Rebecca moved to Harrisonburg in 2010 after living much of her life in Colorado. Due to progressing symptoms of then undiagnosed Ehlers Danlos Syndrome, she had to endure nine surgeries over the next four years. She was mostly homebound during those years, unable to work or meet people in her new community.
Then in 2014 she attended her first Virginia Organizing chapter meeting because she was outraged at the way the leasing company that managed her apartment treated her and other tenants in the Harrisonburg area. “I had a friend whose home flooded with raw sewage when the neighbors had a burst pipe, and the landlord refused to clean their home. My landlord leased my home out from under me 6 months prior to my renewal date despite the lease saying they would give 3 months’ notice.”
Although the chapter didn’t take up that issue, Rebecca really liked this method of organizing. “Looking at social systems and how they work is really interesting to me,” she says. Her background in Economic Sociology meant that she understood the value of working for deep, structural change.
Her gifts also made her a leader in the chapter. Rebecca enjoys planning events, and she doesn’t shrink from work that some of us find uncomfortable like fundraising. For the last four years, Rebecca has been on the Grassroots Gathering Planning Committee and she has run the silent auction at the Gathering. She specializes in selling ads for the program book, and as a result her chapter always meets its fundraising goals.
Rebecca served as the planning committee chair for her chapter’s International Dinner fundraiser last spring. The event cost the chapter nothing since every single item they needed for the dinner was an in-kind donation! She advises, “Find out which issue people care about and speak to them about what their donation will mean and has meant to organize change around that issue. People can give different things. If they say no to a monetary donation, ask for food for your next event, or an item like a gift card for the silent auction, or ask them to attend a meeting, or all three! And importantly, follow up with a thank you note, so they know they are remembered and their kind donation mattered. And if they don’t want to help, that’s good information, too. You know who not to ask next time!”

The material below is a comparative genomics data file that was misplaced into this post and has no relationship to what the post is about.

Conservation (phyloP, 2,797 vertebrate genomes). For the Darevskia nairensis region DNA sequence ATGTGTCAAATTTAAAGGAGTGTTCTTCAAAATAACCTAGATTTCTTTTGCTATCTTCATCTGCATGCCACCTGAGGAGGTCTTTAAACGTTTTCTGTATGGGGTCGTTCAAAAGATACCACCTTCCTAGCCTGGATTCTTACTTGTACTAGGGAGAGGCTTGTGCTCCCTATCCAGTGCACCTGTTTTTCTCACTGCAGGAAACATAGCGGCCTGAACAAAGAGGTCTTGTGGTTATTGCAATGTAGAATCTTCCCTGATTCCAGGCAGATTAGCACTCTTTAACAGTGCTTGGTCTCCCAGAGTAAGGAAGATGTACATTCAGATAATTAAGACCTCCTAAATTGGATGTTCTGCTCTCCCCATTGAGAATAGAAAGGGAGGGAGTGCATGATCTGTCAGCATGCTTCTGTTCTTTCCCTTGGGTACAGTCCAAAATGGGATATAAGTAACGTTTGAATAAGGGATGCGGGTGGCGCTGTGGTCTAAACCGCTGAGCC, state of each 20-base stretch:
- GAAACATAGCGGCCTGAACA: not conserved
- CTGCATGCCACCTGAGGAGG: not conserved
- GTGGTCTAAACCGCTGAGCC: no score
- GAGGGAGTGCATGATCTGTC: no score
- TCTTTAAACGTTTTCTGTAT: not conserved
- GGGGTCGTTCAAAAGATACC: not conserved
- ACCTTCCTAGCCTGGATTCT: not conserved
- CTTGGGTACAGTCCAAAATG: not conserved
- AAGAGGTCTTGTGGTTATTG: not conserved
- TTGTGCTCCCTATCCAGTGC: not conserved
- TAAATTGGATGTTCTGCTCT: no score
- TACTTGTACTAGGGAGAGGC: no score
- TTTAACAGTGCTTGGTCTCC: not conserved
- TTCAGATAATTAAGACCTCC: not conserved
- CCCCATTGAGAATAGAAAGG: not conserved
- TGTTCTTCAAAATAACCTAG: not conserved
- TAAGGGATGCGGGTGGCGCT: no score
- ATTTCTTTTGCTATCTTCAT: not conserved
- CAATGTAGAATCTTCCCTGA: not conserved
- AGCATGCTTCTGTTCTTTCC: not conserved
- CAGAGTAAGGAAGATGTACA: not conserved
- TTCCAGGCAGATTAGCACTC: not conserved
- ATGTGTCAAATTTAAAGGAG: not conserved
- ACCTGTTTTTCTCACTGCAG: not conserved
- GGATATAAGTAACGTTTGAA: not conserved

Rebecca has recently moved to Northern Virginia, but she promises to stay connected with us and attend GG2019. Why does she love Virginia Organizing? “As a person who became increasingly disabled, I lost a lot, including my ability to be gainfully employed, and that was an incredibly painful blow to my sense of self. But, through this life experience, I learned that living by your principals and values is what really matters the most. You can accomplish profound things by being clear who you are and having a clear goal. Virginia Organizing was a place where I could contribute. We are never opportunistic in the way we organize. The local community informs our campaigns and not the other way around. We are so clear on who we are, what we do, and how we build power.”
“Virginia Organizing was part of my journey to personal and communal power. Who you are being when you organize is what matters most, and that’s why I trust Virginia Organizing and why I love us so much.”
Thank you, Rebecca, for contributing so much to Virginia Organizing.